Chapter 9. Cloud Computing

Cloud computing is a term that creates the same confusion as other popular modern buzzwords, such as Big Data, AI, and Agile. When a term gets popular enough, it eventually means many things to many people. Here is a precise definition. The cloud is the delivery of on-demand computing services where you pay for what you use, just like any other utility: natural gas, electricity, or water.

The top benefits of cloud computing include cost, speed, global scale, productivity, performance, reliability, and security. Let’s break down each one of these.


There is no up-front cost and resources can be precisely metered to meet demand.


The cloud offers self-service, so an expert user can leverage the resources to build solutions quickly.

Global scale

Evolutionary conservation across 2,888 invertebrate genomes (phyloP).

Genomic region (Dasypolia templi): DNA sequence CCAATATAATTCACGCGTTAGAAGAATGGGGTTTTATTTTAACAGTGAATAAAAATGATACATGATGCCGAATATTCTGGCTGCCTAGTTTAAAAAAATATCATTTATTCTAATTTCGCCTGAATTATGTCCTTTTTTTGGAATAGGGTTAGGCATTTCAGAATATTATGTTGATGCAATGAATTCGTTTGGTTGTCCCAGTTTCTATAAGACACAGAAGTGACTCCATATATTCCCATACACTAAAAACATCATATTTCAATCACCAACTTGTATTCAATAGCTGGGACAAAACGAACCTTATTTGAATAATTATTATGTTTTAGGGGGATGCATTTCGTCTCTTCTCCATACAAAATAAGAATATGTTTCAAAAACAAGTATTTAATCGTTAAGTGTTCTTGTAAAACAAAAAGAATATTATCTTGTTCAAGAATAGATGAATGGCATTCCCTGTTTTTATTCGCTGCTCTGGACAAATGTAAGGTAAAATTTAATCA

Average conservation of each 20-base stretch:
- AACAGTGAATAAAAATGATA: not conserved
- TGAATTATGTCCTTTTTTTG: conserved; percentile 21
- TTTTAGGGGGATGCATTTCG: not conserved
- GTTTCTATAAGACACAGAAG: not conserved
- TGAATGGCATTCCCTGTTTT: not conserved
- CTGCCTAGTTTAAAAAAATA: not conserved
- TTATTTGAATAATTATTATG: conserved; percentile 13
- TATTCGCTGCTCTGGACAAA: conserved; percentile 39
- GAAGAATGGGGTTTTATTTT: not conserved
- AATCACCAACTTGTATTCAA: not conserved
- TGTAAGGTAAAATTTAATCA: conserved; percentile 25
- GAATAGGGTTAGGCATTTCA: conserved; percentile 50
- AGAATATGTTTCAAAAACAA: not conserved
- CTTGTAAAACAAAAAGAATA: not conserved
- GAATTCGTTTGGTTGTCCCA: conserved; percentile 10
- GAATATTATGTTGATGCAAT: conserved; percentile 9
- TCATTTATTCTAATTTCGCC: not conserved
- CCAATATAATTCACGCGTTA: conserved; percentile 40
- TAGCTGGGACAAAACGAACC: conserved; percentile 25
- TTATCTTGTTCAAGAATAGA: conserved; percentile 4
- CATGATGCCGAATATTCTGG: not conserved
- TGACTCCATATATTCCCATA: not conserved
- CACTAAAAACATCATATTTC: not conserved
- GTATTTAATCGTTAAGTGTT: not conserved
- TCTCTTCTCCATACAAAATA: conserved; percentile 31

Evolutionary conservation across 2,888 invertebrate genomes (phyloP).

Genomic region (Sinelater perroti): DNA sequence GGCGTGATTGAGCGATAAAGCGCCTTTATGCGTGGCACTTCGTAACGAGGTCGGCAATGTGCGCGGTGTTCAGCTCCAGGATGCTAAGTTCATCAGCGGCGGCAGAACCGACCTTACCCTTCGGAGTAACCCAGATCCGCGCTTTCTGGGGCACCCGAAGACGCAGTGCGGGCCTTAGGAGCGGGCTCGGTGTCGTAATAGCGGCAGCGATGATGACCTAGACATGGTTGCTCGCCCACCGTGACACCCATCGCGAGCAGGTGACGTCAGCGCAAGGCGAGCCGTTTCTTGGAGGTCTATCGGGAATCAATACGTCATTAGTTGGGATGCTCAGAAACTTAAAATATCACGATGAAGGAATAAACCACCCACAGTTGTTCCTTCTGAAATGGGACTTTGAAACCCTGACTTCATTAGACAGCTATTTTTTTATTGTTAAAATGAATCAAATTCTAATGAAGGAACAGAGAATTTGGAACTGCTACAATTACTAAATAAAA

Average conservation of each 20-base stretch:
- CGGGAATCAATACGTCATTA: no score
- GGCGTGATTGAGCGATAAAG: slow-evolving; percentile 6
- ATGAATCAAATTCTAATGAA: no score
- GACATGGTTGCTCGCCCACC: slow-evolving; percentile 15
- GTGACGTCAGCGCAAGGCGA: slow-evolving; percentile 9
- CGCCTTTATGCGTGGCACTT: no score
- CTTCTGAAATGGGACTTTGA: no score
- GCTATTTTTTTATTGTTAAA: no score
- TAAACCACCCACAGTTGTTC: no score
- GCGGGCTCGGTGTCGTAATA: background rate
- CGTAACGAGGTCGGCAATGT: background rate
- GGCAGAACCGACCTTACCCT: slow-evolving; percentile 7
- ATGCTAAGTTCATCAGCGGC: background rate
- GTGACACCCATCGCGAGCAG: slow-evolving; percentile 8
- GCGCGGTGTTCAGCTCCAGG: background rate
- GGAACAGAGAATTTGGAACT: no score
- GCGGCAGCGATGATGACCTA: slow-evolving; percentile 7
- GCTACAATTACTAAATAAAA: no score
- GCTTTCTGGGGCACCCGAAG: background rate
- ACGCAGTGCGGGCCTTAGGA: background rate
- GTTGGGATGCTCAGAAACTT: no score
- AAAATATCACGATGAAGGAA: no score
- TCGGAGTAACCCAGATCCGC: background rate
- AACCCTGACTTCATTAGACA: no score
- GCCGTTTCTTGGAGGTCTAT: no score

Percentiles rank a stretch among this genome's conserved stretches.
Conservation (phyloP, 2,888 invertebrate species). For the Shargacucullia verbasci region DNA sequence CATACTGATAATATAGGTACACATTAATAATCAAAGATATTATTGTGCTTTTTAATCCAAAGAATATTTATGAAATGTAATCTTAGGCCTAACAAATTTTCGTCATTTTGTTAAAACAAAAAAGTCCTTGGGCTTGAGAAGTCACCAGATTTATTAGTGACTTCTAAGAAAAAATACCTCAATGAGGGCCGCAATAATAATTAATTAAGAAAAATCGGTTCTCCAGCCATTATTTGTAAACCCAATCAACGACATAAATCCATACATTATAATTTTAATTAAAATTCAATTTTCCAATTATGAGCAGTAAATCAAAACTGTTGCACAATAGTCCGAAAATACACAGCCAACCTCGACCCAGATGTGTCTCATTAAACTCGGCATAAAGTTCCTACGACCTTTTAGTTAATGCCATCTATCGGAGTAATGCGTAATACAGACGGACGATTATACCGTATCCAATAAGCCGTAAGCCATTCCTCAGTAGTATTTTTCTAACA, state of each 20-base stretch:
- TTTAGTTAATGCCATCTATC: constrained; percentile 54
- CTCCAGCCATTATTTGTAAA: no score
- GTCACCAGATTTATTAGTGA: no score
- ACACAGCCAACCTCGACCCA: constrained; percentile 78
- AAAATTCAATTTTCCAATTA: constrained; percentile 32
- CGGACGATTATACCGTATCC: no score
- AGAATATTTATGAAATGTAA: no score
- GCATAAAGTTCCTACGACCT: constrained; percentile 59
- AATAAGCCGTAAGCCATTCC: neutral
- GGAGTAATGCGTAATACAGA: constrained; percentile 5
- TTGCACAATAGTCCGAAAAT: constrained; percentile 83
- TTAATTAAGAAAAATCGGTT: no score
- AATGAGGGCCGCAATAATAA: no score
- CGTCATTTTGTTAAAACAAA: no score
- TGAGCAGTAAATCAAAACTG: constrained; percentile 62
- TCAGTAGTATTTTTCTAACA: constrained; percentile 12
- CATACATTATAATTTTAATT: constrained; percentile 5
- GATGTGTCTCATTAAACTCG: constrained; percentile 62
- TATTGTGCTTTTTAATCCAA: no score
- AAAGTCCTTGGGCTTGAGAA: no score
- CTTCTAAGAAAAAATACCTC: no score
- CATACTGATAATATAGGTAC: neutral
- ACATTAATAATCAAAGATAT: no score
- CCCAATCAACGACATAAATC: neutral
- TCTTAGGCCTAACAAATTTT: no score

All major cloud providers have a global scale, which means services can be provisioned all over the world to meet demand in a geographic region.


Many tasks, such as racking servers, configuring network hardware, and physically securing a data center, no longer exist. Companies can focus on building core intellectual property versus reinventing the wheel.


Unlike hardware you own, cloud hardware is continually upgraded, meaning that the fastest and latest hardware is always available on demand. All of the hardware is also joined together on low-latency and high-bandwidth infrastructure, creating an ideal high-performance environment.


The core architecture ...

Get Python for DevOps now with the O’Reilly learning platform.

O’Reilly members experience books, live events, courses curated by job role, and more from O’Reilly and nearly 200 top publishers.